Need a doctor? Go to church!
Sunday 29 June 1997
Such is the weakening of the religious impulse that some communities feel they can fund expensive new church buildings only if these are put to additional uses such as health centres or sports halls.
In May the King's Centre, in Chessington, Surrey, opened, serving as a church on Sundays but incorporating for the rest of the week a 900- seat sports hall-cum-auditorium, a nursery, a room for adult-education classes and a cafe.
Recently a Methodist church in Wolverhampton was rebuilt to include a health centre, one in Birmingham is applying for lottery money to redevelop adjoining land into a football ground and tennis court, and one in Manchester functions as a nursery during the week.
Church of England spokesman Jonathan Jennings said similar projects were developing in the Anglican Church. "This is a new trend as people begin to view churches in a different light and see them as buildings that should be used by the whole community. The churches are being adapted for economic reasons, and built to fulfil the multi-purpose needs of society."
St George's Church and Centre in Tufnell Park, north London, was redeveloped last year to include a theatre, areas for dance classes and rooms for youth activities. Its curate, the Rev Rachel Montgomery, says: "Much of the work done here is secular; for example, none of the mums who attend our mother and toddler group is a church-goer. There was a large gap in the provision of activities for young people in the area, and our work has tried to fill it."
The pounds 2.5m initiative between the Chessington Evangelical Church and the Royal Borough of Kingston upon Thames provides football training, badminton clubs, dance fitness classes and church youth groups among its many activities.
"This is the first venture of this size and I think it will be replicated across the country," said the church's Rev Trevor Archer. "There is certainly a great deal of interest in our project from all denominations."
The Methodist Church's property secretary, the Rev Kenneth Street, agrees. "As our membership declines we have to find ways in which to justify the building of new churches and the maintenance of older ones," he says. "We have to assess what government funds are available, and find projects which marry in with our own agenda."
The United Reformed Church in Bromley by Bow, east London, has been converted into a pounds 6m community centre, funded by the Church, local businesses, the Borough of Tower Hamlets and the Corporation of London. It hosts more than 100 activities and is visited by 1,500 people a week.
The Rev Andrew Mawley, Chief Executive of the renamed Bromley by Bow Centre, says: "We need to give back to the community the huge church buildings that have been left to us in run-down urban areas which would otherwise be redundant for much of the week."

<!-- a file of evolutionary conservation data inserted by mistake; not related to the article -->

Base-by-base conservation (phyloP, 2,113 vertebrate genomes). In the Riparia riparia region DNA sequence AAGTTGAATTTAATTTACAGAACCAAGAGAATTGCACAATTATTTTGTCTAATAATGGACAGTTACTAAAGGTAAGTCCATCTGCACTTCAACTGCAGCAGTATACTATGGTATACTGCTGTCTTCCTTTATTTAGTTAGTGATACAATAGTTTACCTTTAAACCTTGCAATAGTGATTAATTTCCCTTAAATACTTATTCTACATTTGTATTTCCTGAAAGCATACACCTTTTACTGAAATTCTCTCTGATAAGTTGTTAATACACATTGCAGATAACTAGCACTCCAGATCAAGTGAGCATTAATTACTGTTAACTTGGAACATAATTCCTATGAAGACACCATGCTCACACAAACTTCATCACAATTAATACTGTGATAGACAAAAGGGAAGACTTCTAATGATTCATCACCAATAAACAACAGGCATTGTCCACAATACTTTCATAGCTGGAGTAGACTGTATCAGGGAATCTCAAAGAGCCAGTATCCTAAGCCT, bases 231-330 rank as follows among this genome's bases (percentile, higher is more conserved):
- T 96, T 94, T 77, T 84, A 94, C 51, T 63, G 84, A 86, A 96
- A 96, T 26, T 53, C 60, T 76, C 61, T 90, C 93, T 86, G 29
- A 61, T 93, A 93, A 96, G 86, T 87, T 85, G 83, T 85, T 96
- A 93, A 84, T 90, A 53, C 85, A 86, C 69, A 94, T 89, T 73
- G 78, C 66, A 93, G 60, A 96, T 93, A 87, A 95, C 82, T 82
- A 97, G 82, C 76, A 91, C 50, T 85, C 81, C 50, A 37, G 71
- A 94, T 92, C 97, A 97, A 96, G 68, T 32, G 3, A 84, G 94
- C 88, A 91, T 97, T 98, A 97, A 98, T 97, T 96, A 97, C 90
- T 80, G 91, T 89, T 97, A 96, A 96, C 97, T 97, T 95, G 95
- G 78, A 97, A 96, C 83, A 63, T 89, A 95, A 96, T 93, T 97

The Bromley by Bow site includes a health centre, a three-acre park, housing for the over- forties and a 24-hour nursery.
Threat of 'catastrophic cascade of collisions' must be averted, warn scientists
Oxford is the least affordable city in the UK, where houses cost 11 times local salaries
Wellcome Image Awards: The most striking images from the world of science, including breast cancer cells under chemical attack and a photographer’s own kidney stone
Space debris orbiting Earth to be destroyed with giant lasers fired from Australia
Oscar Pistorius murder trial: Athlete repeatedly sick as court hears 'graphic details' of Reeva Steenkamp's post-mortem
How climate change helped Genghis Khan: Scientists believe a sudden period of warmer weather allowed the Mongols to invade with such success
Britain's top vet sparks controversy with call for ban on slashing animals' throats in 'ritual' slaughters for halal and kosher meat products
Poor 'live like animals' says Boris's privately educated sister after going on 'poverty safari'
Exclusive: Impact of immigrants on British workers ‘negligible’
Vince Cable: Teachers 'know absolutely nothing' about the world of work
Ukraine crisis: Russia pledges to 'retaliate against sanctions' as Ukrainian president says Crimea vote will not be recognised
The quiet diplomat: Catherine Ashton - recognised and admired in all the world’s troubled countries, yet ridiculed at home
- 1 Australian man Rod Sommerville reacts to bite from deadly snake by reaching for cold beer
- 2 Pakistan vs Paul Smith: Sandal-wearers bemused by famed British designer's attempts to sell traditional Peshawari chappal-style shoes for the distinctly untraditional sum of £300
- 3 North Korea elections: Kim Jong-un wins 100% of the vote
- 4 Grace Dent: Who cares if she spells it Barraco Barner? Gemma Worrall is more employable than some bookish arts graduate
- 5 Sharknado 2: Former WWE wrestler Kurt Angle to fight second wave of flying sharks
£12000 per annum: Inspiring Interns: Our client is a leading digital agency bu...
£40000 - £45000 per annum: Charter Selection: Global leader in its respective ...
£130 - £161 per day: Randstad Education Nottingham: Do you have a qualificatio...
£6720 - £33600 per annum: Randstad Education Nottingham: The school is much la...